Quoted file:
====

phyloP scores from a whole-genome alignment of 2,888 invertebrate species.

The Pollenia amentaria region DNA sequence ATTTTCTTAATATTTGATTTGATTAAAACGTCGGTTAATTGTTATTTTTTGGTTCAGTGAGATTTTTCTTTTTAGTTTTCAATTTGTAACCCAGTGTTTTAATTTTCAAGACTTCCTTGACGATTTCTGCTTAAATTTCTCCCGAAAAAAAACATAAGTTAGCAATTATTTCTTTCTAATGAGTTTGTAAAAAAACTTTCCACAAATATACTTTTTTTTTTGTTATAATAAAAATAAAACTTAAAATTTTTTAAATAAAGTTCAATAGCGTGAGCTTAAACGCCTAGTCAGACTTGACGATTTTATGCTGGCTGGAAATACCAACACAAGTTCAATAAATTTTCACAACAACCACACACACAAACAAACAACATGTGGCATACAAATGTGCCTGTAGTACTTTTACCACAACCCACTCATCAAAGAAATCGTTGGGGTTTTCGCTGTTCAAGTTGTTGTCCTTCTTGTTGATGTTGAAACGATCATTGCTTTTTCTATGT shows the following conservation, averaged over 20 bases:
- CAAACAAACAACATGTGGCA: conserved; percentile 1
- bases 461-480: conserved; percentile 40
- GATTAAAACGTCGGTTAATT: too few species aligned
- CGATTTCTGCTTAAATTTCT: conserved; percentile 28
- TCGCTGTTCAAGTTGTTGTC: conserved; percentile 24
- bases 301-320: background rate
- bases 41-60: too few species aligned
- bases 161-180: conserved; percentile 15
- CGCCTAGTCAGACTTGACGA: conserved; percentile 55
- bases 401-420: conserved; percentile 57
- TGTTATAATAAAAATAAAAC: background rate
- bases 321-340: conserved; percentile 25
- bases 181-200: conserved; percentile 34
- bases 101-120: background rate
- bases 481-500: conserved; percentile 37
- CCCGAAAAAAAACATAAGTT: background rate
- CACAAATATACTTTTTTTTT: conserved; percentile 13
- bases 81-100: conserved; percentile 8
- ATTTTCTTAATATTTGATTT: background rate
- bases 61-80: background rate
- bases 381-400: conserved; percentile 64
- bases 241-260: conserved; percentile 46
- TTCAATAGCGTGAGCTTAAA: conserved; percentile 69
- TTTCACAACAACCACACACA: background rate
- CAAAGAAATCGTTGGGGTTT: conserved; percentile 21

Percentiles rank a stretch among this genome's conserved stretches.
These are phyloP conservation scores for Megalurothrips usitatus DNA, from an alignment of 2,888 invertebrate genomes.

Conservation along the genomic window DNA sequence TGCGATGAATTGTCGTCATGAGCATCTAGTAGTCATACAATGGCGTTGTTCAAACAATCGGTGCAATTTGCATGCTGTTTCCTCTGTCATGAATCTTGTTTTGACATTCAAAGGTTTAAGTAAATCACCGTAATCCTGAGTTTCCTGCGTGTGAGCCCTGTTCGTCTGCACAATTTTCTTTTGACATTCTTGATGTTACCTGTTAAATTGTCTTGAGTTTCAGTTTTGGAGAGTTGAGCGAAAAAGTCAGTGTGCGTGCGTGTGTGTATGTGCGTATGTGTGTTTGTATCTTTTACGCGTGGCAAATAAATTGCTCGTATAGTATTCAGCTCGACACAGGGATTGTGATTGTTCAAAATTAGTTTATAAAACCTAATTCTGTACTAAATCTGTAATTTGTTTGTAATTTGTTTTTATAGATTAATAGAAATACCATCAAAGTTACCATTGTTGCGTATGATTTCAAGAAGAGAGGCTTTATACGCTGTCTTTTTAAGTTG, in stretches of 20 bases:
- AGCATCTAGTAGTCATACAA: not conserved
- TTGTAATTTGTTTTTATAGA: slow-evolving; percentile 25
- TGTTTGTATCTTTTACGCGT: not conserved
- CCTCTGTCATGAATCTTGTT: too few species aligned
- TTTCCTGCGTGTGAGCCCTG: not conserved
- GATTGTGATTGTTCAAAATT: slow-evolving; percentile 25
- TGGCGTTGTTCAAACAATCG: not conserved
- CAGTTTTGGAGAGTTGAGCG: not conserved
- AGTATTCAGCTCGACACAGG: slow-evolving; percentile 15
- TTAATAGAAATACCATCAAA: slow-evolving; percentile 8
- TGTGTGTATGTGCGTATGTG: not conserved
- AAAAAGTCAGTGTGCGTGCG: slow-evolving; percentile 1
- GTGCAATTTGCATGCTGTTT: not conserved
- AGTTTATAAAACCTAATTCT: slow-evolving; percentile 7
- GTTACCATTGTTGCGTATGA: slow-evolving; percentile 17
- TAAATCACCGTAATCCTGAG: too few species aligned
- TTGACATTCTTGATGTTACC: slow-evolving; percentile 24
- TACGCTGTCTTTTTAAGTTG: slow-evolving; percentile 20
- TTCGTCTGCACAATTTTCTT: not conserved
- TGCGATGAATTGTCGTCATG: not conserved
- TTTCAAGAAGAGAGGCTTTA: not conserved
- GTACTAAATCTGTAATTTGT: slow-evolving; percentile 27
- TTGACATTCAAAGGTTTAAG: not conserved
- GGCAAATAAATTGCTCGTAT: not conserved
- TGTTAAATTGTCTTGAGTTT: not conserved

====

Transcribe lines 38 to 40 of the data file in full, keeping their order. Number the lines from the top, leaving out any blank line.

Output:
- CAGTTTTGGAGAGTTGAGCG: not conserved
- AGTATTCAGCTCGACACAGG: slow-evolving; percentile 15
- TTAATAGAAATACCATCAAA: slow-evolving; percentile 8